Alright, this one is another melody you’ve definitely heard before, whether you think you have or not. Francis Lai’s theme song to the film Love Story actually opens with two notes ascending a minor sixth, but if you skip ahead to 0:24, just after a short horn fanfare, those two notes reverse briefly before entering the meat of the run. Either way you play those two notes back, it’s a minor sixth interval, but train your ears to hear it as a descending melody to recognize the gap as such.
There are lots of reasons why tuning is hard. You might be hampered by a poorly made guitar, or by a guitar that’s not set up correctly, or by old, worn-out strings, or by changes in temperature or humidity, or just by a lack of patience or time. At least you can be secure in the knowledge that some of your tuning struggles are due to the basic unfairness of the universe, and not just the limitations of your ears or your equipment.
Similar to social media platforms, it’s easy to get fixated on increasing your total number of likes, followers, or views. While it’s always encouraging to see these numbers go up, the truth is that these are just vanity metrics — or, in other words, things you can measure that, while not completely meaningless, don’t matter all that much in the grand scheme of things.
I tend to use a medium-to-fast release setting. I’ve heard a lot of famous mixers say they set the release with the tempo of the song. So they would watch the gain reduction needle and have it release on beat with the song. I try my best to use this method.
Like it or not, your visual presentation is an incredibly powerful tool in how your music comes across. If you play your cards right, you can use visual aids and style to develop from a random Tuesday night bar band into a national weekend headliner that people are excited to see. You can choose to subvert your audience’s expectations and keep them guessing, or play into them to create a well-established and expected result — either direction can suit your band as a tool to entertain. It’s up to you to decide and execute.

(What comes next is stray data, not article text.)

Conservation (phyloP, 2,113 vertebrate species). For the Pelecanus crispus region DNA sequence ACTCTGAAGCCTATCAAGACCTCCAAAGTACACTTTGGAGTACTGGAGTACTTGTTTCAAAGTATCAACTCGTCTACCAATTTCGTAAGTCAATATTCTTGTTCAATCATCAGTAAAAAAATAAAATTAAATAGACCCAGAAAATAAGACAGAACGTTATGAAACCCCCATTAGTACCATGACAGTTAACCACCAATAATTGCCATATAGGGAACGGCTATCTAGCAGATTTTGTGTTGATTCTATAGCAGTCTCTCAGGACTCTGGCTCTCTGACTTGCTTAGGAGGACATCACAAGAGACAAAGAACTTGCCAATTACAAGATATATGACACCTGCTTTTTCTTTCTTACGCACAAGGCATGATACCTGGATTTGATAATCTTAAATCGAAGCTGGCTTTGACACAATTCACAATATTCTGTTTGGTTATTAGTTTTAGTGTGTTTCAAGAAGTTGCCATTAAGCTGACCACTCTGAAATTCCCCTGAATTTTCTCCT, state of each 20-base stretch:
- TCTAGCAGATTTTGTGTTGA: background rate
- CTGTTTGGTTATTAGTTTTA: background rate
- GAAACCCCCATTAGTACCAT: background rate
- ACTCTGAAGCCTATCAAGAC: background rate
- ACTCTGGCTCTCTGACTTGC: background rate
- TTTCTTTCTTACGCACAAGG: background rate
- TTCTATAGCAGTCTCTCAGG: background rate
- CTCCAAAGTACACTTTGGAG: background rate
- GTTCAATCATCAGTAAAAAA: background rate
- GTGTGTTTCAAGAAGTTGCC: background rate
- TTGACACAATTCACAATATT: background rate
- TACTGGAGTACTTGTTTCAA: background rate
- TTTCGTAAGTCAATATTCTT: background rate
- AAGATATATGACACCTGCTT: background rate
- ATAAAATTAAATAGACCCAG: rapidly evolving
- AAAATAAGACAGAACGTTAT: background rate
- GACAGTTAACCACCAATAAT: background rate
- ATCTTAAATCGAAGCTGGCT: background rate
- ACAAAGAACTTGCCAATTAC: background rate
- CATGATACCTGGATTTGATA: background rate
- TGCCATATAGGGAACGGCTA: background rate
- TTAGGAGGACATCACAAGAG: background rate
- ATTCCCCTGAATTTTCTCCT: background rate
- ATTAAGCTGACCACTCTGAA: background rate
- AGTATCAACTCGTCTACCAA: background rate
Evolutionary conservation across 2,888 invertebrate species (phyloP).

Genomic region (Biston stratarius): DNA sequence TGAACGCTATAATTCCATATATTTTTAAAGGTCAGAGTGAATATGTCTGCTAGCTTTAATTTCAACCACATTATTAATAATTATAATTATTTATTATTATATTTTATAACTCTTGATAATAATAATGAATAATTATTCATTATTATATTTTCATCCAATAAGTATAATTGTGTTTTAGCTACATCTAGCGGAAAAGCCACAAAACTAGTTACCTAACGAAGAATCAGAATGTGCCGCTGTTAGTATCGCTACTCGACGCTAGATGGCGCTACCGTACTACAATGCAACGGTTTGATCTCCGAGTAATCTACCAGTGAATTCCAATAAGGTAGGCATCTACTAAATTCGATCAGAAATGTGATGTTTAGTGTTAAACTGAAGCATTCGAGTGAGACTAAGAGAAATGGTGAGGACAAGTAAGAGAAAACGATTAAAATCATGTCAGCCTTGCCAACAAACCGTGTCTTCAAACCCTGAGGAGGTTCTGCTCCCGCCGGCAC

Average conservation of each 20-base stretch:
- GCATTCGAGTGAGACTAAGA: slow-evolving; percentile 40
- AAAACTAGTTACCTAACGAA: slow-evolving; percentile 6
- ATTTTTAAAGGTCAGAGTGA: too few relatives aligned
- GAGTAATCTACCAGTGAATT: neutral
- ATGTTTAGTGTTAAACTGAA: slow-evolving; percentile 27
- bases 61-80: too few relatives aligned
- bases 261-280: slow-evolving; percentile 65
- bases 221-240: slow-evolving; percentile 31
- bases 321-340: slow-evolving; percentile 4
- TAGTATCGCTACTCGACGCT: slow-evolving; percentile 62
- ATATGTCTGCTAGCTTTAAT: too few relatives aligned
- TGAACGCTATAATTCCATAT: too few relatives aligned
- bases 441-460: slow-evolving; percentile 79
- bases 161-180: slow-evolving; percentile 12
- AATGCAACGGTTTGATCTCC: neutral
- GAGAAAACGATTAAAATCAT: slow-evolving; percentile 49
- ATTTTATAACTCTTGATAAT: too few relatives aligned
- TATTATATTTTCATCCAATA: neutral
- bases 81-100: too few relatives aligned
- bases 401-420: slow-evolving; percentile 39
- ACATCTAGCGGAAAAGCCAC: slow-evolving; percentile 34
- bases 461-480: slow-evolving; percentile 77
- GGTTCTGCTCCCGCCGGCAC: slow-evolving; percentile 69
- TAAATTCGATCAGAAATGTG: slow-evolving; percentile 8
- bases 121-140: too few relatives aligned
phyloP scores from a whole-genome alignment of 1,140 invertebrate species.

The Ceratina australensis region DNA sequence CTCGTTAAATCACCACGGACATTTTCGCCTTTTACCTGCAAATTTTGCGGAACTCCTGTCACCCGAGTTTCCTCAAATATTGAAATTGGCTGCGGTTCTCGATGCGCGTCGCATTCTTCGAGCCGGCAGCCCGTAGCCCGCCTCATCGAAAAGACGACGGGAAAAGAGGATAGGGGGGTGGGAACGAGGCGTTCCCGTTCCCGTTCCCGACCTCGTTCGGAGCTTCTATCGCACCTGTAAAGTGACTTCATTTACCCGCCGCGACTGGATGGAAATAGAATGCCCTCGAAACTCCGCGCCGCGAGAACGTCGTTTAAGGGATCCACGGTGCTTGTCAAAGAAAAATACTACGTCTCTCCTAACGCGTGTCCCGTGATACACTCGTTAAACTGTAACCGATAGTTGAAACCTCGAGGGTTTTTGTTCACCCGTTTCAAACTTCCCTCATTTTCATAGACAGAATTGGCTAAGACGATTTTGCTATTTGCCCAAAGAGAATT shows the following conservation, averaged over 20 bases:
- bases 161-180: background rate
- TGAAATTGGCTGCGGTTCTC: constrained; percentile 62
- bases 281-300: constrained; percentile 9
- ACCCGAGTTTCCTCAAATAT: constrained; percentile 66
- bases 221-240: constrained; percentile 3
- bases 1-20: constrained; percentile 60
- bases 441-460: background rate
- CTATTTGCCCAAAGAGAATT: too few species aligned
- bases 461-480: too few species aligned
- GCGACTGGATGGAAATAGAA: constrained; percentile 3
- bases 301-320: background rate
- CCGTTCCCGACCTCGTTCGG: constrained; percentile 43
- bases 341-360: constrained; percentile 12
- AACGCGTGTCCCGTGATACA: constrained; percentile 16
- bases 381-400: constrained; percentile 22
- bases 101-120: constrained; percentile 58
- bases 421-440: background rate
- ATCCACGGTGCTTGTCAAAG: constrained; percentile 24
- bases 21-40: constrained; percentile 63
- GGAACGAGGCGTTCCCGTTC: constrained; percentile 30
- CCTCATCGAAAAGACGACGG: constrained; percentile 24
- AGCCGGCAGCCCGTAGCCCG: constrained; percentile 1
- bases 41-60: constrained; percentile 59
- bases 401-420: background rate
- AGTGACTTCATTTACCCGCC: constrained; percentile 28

(If you find yourself lost in all the music theory below, check out our free series of courses, Theory for Producers, and catch up on the fundamentals, even if you can’t read sheet music!)
Perfection is objective, and the process of growing and learning is what makes life so beautiful. The world would be so boring if we didn’t need to grow, learn, or change. Don’t be afraid to make some mistakes sometimes.
Even though Zen is filled with useful technical tips, all that information is grounded within its proper context: great music and the emotions which fuel it. Based on the success of this volume, Mixerman went on to pen two more Zen volumes covering audio production, so don’t sleep on checking out the full set.
Grants for band instruments
“You can’t really beat them for that warm, saturated sound that you can only get from analogue tape. I picked up a digital version recently, an RE-3, and it’s nice for what it does but it doesn’t have the magic of the real ones. I like the crunchiness when you overload the tape and the spring reverb is really good… We’re always picking up interesting old analogue gear, but we’ve never found a tape echo that’s better than the Space Echo yet, so yes, I guess it is something of an icon.”
Jack White has always understood the importance of a strong color scheme. When The White Stripes were just starting out, Bobcat Records wanted to put out their first record but Jack White turned them down because they insisted on putting a neon green logo on the spine of their record. The White Stripes only used red, black, and white. This reflected their simple, but always effective, approach to rock music.
The Scottish duo of Michael Sandison and Marcus Eoin known as Boards of Canada is one of the most influential production teams in electronic music history. The sounds they conjure from their synthesizers and samplers are nothing if not evocative: of half-remembered childhoods, warbly analog recording mediums, reality-bending psychedelic experiences, and so on.
The main chord progression of this tune features an A♭ major chord for two beats of the first measure, C minor for the last two beats of that first measure (falls on beat three), and B♭ major for an entire bar, repeating over and over and… over. Using the image above, you can now analyze this progression as IV major, VI minor, and V major.
“Dancing in the Street” is not a Bowie/Jagger original. It’s actually a cover of a song that was originally performed by Martha and the Vandellas and was written by Marvin Gaye. This version, however, is without a doubt the most famous modern rendition and representation of the old song. (Fun fact: It was also covered by Van Halen shortly before Bowie and Jagger did it.)